The small world of Johnsonia

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  • Post published:November 27, 2005
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JSA Treasurer Barrie has sent us this report of an extraordinary chance meeting on a recent visit to London with his wife, Fay.

“You’ve come to see our house, have you?” said the charming lady sitting behind the table in what is now the entrance hall to Johnson’s house in Gough Square London

“Yes,” I replied, “and we’ve come a long way to do so – 12 000 miles, from Australia. And, what’s more, we’re members of the Johnson Society of Australia.’

“Well then, you must know John Byrne.”

“We certainly do.”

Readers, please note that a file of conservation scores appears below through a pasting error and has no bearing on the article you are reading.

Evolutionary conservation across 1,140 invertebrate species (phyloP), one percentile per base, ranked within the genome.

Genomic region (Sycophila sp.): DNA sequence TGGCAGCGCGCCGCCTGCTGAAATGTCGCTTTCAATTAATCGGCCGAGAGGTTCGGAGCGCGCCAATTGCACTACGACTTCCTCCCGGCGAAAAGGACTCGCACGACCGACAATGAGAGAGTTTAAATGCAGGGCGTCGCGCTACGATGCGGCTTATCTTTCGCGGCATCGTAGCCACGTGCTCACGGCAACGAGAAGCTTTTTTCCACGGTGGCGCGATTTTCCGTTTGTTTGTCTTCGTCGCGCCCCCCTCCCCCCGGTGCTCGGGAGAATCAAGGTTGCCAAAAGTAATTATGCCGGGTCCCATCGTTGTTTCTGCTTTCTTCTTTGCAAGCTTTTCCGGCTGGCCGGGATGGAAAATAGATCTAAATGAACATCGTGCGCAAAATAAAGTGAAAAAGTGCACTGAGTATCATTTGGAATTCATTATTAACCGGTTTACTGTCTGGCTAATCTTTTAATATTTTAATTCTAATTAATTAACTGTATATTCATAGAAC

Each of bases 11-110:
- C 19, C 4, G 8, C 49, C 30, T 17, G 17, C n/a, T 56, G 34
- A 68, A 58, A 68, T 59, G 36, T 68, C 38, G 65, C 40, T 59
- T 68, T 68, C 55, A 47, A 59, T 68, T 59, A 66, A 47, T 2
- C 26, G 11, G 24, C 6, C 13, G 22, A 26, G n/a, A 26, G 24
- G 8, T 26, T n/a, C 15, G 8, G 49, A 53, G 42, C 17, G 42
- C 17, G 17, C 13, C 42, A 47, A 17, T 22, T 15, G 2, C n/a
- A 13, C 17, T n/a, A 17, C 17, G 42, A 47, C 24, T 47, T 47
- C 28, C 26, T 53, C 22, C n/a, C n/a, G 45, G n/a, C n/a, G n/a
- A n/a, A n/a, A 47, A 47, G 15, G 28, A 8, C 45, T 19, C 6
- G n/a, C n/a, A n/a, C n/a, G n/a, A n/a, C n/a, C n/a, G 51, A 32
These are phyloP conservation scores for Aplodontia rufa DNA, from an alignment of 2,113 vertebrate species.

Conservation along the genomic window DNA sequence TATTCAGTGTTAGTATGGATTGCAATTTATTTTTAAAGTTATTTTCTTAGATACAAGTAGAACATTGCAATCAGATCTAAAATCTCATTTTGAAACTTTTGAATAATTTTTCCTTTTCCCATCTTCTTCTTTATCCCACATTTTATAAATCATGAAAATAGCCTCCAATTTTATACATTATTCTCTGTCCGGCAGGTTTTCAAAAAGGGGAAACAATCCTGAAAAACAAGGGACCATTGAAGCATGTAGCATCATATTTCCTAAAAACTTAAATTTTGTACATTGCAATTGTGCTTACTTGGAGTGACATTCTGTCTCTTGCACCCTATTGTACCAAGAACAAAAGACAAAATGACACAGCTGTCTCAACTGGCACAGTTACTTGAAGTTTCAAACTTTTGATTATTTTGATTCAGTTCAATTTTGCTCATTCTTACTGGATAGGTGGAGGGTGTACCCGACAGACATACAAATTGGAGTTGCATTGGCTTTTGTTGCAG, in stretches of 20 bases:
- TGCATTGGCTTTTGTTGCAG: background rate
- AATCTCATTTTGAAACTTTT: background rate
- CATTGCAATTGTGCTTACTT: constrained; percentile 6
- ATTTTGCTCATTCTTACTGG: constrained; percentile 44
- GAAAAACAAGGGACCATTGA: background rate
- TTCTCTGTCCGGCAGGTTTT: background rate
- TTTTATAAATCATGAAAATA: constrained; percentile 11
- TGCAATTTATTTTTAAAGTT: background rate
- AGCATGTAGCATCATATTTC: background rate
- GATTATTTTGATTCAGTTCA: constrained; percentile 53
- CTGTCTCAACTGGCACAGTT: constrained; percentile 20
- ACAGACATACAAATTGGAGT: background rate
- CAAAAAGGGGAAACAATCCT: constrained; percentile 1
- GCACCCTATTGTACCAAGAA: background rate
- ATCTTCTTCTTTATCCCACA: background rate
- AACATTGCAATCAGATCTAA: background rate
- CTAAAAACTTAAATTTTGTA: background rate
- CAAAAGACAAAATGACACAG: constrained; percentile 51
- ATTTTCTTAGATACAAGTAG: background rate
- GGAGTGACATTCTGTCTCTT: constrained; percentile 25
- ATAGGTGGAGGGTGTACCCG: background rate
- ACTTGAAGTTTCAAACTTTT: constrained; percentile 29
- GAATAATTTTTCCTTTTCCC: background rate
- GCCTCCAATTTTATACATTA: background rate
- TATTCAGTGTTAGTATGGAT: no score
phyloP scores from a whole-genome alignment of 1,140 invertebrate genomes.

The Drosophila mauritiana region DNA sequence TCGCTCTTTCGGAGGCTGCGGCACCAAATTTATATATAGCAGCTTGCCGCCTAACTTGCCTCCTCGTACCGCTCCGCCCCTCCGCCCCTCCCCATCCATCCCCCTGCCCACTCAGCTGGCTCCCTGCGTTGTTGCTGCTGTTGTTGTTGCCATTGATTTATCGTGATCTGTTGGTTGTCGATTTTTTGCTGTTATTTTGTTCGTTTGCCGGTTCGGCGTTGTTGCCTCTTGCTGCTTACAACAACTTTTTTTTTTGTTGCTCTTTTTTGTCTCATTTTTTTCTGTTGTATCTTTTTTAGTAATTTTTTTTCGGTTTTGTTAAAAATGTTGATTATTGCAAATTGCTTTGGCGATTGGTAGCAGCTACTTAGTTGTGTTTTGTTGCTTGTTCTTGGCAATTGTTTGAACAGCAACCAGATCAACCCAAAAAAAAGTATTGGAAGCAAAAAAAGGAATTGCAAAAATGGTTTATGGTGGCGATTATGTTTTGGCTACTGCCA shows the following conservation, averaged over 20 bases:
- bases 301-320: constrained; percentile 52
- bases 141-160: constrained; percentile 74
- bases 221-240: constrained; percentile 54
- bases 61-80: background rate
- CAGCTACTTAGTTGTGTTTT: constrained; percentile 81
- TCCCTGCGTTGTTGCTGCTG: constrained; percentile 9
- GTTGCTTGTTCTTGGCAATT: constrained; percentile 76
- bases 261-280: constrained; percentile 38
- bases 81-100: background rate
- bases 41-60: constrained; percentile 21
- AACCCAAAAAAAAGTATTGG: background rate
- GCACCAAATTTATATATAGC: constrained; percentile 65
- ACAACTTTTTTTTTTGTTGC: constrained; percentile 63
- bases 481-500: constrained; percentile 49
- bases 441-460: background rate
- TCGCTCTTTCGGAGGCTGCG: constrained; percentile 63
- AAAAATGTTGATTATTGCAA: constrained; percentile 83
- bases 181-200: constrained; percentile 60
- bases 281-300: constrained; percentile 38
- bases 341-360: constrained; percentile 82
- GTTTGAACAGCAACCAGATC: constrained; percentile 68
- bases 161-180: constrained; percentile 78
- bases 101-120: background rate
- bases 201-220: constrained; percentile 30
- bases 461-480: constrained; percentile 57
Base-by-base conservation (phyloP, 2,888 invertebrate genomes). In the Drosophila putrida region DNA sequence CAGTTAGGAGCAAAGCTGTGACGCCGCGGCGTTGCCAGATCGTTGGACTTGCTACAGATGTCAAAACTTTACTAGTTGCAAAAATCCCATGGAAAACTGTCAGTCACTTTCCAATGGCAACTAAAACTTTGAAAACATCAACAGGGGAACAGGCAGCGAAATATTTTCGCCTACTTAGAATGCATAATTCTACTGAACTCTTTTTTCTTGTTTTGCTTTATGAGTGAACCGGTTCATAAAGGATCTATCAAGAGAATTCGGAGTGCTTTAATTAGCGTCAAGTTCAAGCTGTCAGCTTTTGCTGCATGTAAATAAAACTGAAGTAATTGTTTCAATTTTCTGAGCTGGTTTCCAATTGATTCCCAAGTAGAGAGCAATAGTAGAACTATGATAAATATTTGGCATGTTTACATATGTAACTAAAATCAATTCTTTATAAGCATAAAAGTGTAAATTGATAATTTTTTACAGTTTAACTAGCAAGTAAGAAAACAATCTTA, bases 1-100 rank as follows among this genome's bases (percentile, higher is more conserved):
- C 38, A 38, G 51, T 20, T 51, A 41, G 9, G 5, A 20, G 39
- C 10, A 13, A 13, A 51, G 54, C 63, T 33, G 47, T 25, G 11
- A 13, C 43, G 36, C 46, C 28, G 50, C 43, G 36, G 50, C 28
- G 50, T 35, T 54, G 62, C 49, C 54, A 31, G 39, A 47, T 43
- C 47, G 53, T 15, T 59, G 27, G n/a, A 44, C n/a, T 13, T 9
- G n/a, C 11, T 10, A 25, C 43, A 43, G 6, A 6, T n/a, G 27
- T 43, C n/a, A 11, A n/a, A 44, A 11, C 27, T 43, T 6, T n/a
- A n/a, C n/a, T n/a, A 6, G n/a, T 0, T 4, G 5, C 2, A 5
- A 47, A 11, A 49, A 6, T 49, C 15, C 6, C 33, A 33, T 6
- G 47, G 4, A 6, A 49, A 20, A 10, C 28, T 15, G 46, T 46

“John Byrne?” said a voice to my left. And when I answered that I wasn’t the good John, the young man, an antique dealer, told me he was to meet John at the Johnson House at one o’clock that day – to sell him a replica of Johnson’s Pembroke mug.

You can imagine our astonishment. We waited, of course, until I spotted John from the front window rushing along Gough Square past the statue of Hodge for the front door, all hot and flustered – he was late, having become lost in the labyrinth of London streets around Chancery Lane.

So, after the disbelief at the amazing coincidence (neither of us knew the other was in London), John, who is a member of the Johnson House Trust committee, treated us to a personal tour of the house, complete with an explanation of the exposed charred beam of the top-floor ceiling. Originally a beam from a Thames hulk of Armada origin, it was blown, burning, into the square when the house took a direct hit from a buzz-bomb during the Blitz.

And, after all that, there were drinks, of course, in “Ye Old Cheshire Cheese” with much good conversation.